“Governments are signaling an increased willingness to cooperate and to engage over a wide range of pressing regional and global issues. The economic importance of the environment is increasingly recognized by Africa’s leaders as an instrument for development, for livelihoods, for peace and for stability. I sincerely believe we have a real opportunity to take this impetus a long way,” he concluded.
The AEO-2, compiled on behalf of AMCEN with funding from UNEP and the governments of Belgium, Luxembourg and Norway, is the work of researchers and scientists from across the region. Untapped Potential From freshwaters to forests and from minerals to the marine environment, the region is only realizing a fraction of its nature-based economic potential says the AEO-2, which is sub-titled Our Environment, Our Wealth.
The report says, for example, that the potential for tourism based around nature and cultural sites is huge but relatively untapped. “Africa has numerous tourist attractions, yet it contributes only four per cent annually to the multi billion dollar global tourism industry,” it notes. Similar arguments are made in terms of food in a region with “sufficient land resources to produce enough to feed its people and yet one in three is presently undernourished”.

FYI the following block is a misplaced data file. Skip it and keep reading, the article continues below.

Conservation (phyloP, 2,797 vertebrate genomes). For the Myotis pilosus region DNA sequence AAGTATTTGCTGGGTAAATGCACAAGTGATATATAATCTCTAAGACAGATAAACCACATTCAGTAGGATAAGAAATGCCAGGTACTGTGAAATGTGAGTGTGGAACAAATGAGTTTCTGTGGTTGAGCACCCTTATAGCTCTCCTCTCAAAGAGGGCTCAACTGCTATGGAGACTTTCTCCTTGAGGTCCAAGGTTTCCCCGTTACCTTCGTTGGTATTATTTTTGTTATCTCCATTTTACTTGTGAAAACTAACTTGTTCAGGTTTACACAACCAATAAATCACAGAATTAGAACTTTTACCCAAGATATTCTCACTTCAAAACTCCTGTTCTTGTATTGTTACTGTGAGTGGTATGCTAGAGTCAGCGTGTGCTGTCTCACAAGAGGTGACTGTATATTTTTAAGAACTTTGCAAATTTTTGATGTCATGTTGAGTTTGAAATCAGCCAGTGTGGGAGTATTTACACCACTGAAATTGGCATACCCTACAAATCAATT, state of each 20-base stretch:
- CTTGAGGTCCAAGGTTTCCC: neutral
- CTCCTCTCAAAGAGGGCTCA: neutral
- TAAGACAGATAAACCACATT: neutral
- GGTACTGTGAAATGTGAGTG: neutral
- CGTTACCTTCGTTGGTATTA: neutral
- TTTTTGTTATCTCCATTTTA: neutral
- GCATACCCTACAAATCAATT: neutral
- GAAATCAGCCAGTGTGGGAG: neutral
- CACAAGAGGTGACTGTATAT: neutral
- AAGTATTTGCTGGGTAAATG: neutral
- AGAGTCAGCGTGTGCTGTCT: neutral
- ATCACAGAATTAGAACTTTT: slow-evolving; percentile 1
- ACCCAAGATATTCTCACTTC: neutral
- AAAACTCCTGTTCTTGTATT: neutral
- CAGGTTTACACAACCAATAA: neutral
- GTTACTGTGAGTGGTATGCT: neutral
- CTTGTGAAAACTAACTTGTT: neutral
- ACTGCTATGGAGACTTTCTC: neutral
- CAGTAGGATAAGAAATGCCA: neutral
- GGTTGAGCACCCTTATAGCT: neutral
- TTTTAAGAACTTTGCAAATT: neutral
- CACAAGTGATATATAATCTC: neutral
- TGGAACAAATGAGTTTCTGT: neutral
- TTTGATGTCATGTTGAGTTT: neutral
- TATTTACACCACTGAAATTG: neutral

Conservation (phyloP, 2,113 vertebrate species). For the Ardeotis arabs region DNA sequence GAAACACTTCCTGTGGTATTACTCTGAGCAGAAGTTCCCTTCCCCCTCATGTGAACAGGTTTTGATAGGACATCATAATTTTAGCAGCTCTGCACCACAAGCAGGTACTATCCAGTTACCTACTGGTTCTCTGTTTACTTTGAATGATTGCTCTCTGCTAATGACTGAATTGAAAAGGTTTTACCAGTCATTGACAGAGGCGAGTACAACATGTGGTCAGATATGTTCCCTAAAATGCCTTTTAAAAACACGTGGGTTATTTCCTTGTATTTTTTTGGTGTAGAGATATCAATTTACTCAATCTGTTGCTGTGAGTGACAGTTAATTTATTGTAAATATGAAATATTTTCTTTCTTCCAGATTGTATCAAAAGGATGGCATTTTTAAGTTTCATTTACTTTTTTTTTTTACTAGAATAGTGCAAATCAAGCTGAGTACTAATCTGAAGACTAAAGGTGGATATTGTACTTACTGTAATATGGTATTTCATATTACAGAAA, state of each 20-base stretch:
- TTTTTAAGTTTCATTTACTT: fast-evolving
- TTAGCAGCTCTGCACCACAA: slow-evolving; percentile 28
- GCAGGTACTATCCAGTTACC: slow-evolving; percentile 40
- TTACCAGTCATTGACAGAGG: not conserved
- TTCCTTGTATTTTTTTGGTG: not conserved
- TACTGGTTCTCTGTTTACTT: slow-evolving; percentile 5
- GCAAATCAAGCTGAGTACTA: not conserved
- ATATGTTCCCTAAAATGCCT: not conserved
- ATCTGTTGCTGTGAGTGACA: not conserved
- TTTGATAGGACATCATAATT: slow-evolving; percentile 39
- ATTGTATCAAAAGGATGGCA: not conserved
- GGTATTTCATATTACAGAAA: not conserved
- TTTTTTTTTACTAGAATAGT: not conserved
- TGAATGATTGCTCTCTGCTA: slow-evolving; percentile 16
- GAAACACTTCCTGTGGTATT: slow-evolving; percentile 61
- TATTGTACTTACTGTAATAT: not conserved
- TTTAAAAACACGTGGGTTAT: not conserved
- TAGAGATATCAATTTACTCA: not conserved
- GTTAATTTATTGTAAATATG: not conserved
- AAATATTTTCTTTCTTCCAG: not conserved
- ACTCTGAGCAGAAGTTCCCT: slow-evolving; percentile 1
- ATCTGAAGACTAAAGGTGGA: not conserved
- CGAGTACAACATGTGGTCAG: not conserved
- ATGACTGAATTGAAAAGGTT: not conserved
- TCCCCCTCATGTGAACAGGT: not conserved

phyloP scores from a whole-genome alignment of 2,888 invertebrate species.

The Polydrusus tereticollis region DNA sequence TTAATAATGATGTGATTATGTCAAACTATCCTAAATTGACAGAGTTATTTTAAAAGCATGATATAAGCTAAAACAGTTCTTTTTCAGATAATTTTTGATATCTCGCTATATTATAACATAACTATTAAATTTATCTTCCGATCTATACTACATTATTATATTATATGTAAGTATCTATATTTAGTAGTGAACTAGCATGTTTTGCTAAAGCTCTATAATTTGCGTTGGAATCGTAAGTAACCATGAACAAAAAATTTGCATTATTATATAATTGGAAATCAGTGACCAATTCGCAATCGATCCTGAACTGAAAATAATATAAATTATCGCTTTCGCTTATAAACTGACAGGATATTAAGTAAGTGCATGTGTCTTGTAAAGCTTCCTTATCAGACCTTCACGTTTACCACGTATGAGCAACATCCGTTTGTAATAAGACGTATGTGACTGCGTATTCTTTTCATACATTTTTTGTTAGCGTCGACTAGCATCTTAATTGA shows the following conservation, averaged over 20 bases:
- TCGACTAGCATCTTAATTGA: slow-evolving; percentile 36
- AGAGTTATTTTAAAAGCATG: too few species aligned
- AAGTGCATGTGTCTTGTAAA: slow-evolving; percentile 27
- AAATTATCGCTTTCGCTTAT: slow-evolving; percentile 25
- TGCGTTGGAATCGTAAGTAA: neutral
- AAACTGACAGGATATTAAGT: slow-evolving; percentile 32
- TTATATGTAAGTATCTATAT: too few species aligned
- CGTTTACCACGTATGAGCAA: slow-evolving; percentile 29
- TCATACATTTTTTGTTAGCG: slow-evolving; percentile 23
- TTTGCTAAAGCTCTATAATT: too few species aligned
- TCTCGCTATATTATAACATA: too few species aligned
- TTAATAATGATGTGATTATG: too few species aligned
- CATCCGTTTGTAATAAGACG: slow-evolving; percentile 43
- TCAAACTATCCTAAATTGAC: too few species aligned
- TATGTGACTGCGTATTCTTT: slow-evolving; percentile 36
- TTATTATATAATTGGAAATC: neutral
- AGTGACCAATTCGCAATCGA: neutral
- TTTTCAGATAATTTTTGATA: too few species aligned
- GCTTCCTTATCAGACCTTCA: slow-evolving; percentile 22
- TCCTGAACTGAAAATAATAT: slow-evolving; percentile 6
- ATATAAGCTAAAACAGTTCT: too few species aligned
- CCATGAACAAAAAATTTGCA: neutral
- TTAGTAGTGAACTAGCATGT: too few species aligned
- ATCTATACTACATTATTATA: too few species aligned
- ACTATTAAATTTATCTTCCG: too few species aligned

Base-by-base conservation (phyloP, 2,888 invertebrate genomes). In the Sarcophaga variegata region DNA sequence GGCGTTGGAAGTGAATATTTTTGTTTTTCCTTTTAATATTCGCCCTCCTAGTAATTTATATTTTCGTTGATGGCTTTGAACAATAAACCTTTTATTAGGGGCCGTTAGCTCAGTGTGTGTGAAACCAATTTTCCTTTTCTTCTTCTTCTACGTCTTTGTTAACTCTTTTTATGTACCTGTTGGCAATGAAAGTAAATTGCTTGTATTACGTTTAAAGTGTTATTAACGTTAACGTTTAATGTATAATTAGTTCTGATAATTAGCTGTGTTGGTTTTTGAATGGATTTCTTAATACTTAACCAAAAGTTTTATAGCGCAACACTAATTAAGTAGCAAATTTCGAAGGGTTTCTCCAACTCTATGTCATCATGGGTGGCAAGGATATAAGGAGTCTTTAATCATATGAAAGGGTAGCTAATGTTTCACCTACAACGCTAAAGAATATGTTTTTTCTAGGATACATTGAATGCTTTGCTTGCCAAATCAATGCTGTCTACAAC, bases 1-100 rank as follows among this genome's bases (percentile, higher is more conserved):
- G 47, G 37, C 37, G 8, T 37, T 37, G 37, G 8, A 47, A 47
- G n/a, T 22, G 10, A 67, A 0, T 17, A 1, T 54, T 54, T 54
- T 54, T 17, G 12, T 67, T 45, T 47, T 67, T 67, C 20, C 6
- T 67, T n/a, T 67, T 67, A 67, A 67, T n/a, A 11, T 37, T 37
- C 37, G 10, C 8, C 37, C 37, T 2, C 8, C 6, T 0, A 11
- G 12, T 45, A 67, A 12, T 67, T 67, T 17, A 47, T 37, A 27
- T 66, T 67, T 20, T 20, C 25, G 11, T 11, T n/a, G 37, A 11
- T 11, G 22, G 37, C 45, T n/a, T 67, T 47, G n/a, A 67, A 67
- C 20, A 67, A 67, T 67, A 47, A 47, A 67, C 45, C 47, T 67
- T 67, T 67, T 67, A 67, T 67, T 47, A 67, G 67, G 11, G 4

The report also overturns the popular view that Africa is short of water, rather it underlines how little of it is utilized for irrigation, drinking water and power generation. Africa’s renewable freshwater resource is, at close to 4,000 cubic km per year, about 10 per cent of the global freshwater resource and closely matches Africa’s share of the world population. Yet in 2005 only about five per cent of the development potential is being used for ‘industry, tourism and hydropower,” notes the report. It points out that Africa “is a mining giant” producing nearly 80 per cent of the world’s platinum, more than 40 per cent of the globe’s diamonds and more than a fifth of its gold and cobalt. Yet its industrial base is insignificant”.